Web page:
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tinued at intervals to make his appearance in court, influenced rather by a sort of irresolution respecting the formal abandonment of his profession, than from any desire to affect having business. His visits, how. ever, grew less and less frequent, and after a year or two he wholly laid aside the gown.
Who is the traitor ?—Lord Althorp's statement-Mr. C. Buller
and Mr. Fonblanque-Committee of Privileges-ReportDebate on acquittal-Russia and Turkey-Irish Church question-Secession of Lord Starley and his friends-Lord Melbourne Premier-Lord Duncannon-Dismissal of the Whigs—Sir Robert Peel's Cabinet-Dissolution of Parliament.
We now approach the most painful, and as regards his personal character, the most important trial which during a long and varied public life, he was destined to undergo. Great irritation had been caused by the resistance offered in Parliament to the Coercion Bill, and during the autumn many proofs were afforded on both sides of the Channel, that the feelings of exasperation thus excited were not likely soon to pass away. Amongst other topics of mutual recrimination was that which regarded the smallness
of the minority by whom the measure had been opposed. By the advocates of Repeal, the circumstance was dwelt on as a conclusive proof of the indisposition of the Imperial Parliament to legislate for Ireland in accordance with the wishes of her people. By the supporters of the Ministry it was bitterly retorted, that many English members had been swayed in the votes they had given by the conviction that not a few of the Irish representatives who had loudlyinveighed against the Bill, were at heart desirous of its becoming law. From week to week these accusations of tyranny on the one side, and treachery on the other, were broadly but vaguely interchanged. At length the latter imputation assumed a more precise and definite form. In an address to his constituents at Hull, on the 22nd of October, Mr. Mathew Devonport Hill was reported to have declared “that he happened to know that an Irish member, who spoke with great violence and voted against every clause of that Bill, went to Ministers and said 'Don't bate one single atom of that Bill, or it will be impossible for any man to live in Ireland.'»
Public attention was particularly drawn to the allegations herein made by an article which appeared in the Examiner of the 10th of November following,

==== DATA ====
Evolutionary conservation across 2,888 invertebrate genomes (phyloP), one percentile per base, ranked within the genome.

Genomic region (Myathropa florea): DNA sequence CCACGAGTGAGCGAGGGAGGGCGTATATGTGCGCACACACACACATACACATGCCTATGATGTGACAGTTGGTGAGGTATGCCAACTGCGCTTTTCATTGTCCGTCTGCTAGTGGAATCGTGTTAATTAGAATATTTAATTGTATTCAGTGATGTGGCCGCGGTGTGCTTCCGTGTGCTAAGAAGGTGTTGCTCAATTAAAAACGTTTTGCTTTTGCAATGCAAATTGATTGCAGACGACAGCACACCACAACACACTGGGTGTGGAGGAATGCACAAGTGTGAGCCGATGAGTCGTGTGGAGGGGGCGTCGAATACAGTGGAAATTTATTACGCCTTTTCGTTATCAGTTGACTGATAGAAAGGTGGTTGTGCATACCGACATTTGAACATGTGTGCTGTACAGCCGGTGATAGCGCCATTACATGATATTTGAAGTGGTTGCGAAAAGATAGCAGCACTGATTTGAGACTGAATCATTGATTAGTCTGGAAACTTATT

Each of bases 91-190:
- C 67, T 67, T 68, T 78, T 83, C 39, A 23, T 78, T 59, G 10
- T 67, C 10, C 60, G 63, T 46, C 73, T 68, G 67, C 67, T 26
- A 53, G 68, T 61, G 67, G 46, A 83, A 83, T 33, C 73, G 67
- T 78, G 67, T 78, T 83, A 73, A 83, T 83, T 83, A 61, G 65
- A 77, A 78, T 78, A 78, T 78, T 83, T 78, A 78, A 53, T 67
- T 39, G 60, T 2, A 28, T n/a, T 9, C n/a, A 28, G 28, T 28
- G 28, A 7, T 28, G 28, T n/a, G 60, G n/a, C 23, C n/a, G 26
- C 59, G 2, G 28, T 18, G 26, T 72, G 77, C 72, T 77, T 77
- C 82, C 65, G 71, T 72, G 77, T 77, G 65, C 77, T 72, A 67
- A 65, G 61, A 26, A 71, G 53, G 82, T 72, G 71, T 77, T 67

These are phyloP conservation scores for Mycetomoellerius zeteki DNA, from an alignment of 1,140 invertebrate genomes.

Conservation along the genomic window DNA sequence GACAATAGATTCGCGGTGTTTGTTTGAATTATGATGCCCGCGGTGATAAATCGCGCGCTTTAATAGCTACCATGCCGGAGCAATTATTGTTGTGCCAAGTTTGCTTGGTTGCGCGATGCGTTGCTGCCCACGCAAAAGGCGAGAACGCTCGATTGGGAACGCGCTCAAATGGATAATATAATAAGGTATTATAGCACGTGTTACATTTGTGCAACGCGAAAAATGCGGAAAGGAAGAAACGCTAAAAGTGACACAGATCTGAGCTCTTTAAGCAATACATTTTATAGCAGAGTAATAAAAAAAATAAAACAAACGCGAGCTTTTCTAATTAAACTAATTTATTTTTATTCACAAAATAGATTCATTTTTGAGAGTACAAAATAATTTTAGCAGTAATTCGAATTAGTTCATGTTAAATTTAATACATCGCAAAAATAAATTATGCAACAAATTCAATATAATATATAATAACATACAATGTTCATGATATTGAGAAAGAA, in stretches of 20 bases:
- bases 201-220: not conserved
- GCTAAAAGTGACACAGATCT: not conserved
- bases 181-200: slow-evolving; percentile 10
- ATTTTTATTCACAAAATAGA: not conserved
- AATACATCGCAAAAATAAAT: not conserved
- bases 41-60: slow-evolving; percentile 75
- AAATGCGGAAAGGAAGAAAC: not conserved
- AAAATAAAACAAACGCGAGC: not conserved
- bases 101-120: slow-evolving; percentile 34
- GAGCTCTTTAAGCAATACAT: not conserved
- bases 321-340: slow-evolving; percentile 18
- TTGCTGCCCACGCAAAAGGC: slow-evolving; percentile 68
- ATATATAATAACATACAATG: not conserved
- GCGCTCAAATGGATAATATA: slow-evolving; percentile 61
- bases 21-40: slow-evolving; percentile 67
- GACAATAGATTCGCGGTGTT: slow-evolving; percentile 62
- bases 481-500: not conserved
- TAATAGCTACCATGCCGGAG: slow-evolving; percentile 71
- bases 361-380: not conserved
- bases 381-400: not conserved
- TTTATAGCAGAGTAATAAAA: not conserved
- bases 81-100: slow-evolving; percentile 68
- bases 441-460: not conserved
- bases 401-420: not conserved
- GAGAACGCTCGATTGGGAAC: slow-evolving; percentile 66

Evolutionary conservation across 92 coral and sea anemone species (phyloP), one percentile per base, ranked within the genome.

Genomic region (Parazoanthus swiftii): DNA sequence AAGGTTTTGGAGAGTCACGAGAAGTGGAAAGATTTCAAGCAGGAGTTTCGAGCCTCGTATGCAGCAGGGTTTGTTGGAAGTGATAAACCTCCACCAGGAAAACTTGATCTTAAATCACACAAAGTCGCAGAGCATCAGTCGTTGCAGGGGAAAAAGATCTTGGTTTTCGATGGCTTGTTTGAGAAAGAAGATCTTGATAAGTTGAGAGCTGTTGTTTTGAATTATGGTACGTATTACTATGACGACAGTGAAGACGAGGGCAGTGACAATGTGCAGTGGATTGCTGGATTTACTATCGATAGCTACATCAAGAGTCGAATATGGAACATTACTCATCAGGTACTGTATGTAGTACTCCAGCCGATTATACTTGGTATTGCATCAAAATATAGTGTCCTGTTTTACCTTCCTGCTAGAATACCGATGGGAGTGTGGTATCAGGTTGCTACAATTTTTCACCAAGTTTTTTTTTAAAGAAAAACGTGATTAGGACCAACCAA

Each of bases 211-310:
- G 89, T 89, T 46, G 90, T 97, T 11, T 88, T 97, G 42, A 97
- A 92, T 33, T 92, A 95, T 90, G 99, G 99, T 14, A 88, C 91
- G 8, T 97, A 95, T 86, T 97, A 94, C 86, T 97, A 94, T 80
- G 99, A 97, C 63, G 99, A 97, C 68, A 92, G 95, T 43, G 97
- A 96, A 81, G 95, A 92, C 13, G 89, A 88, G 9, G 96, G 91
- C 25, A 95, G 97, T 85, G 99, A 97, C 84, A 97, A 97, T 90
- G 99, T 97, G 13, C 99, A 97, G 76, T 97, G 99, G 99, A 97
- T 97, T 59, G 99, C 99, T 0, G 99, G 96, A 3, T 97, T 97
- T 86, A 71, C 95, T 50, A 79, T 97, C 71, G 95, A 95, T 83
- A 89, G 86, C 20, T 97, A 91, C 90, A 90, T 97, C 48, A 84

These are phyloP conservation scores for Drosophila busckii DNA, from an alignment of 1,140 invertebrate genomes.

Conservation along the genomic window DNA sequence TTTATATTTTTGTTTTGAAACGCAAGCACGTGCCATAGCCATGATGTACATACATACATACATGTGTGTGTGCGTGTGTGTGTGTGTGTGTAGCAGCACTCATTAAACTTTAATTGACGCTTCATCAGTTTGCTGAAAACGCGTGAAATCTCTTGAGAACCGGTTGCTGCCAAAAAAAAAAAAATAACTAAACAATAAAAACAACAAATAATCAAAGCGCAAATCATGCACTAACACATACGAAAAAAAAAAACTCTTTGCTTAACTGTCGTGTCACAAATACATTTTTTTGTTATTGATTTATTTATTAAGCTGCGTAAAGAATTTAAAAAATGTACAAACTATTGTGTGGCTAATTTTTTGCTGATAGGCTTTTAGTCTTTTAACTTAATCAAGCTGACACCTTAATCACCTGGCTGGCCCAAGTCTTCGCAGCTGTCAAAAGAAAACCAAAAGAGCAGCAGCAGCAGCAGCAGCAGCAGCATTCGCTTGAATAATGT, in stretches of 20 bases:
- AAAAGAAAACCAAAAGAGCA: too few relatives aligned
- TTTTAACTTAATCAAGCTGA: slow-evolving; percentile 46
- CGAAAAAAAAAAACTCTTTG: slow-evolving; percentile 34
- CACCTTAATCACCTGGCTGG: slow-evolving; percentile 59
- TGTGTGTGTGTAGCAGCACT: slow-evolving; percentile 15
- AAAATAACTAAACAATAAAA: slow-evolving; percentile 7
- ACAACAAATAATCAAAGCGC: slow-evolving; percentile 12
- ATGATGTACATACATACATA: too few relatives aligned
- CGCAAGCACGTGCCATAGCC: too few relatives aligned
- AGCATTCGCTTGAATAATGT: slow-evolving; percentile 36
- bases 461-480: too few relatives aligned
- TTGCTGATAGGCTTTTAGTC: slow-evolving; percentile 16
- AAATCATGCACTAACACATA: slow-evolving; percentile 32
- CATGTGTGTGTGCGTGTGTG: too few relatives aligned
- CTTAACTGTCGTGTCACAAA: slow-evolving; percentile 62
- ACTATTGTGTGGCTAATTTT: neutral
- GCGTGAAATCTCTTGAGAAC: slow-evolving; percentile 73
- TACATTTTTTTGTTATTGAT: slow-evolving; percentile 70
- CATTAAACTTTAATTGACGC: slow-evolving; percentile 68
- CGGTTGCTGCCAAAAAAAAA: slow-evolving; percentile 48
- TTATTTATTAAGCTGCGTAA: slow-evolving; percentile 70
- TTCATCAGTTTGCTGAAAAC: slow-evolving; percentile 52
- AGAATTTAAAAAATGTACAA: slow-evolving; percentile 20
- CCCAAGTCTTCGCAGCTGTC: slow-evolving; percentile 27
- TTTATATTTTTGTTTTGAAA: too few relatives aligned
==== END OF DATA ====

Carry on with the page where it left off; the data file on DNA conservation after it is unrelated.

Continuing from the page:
in which the necessity was pointed out of having the matter fully inquired into. More than one of the members to whom, as a class, the charge of Mr. Hill seemed to refer, publicly disclaimed its applicability to themselves; and Mr. O'Connell pronounced the story to be a mere fabrication. Every newspaper in the kingdom now re-echoed the cry of—“Who is the traitor?” Mr. Hill publicly announced that, to any gentleman who applied to him, he would distinctly state whether he was the individual alluded to or not. Several members addressed him accordingly, and were all answered in the negative. The greater number, however, made no such application; and thus the matter remained in as much obscurity as before.
Parliament met on the 4th of February, and on the following day, on bringing up the report on the Address, Mr. O'Connell took occasion to bring the subject under the notice of the House. He cited the expressions attributed to the honourable and learned member for Hull, declared his disbelief of the charge which they contained; but in justice to himself and his friends, he called upon the Ministerial leader to say first, whether he or any other member of the Cabinet had ever stated that an Irish member had acted in the manner described; and secondly, whether
any Irish member ever went to the noble Lord or any other Minister, and made the statement imputed to him? Lord Althorp said that “ to the first of the questions he could answer positively for himself, and to the best of his belief for his colleagues, that no such assertion as had been referred to had ever been made; with respect to the second question, he was prepared to say that, as far as he was aware, no Irish member who voted and spoke against the Coercion Bill, had made any
such statement to a Cabinet Minister.” (The ‘noble Lord placed a strong emphasis on the word Cabinet, which was remarked by the House, and elicited loud cries of “hear.”) “His position was, he felt, peculiar, but he thought he should not act a manly part if he were to answer the question short. He had said that to his knowledge no Irish member who voted for the Coercion Bill had made the statement in question to a Cabinet Minister, but he should not act a manly part if he did not declare that he had good reason to believe that some Irish members (certainly more than one), who voted and spoke with considerable violence against the Bill, did in private conversation use very different language.”
A scene of great excitement here ensued: Mr. O'Connell and Mr. Sheil both called upon the noble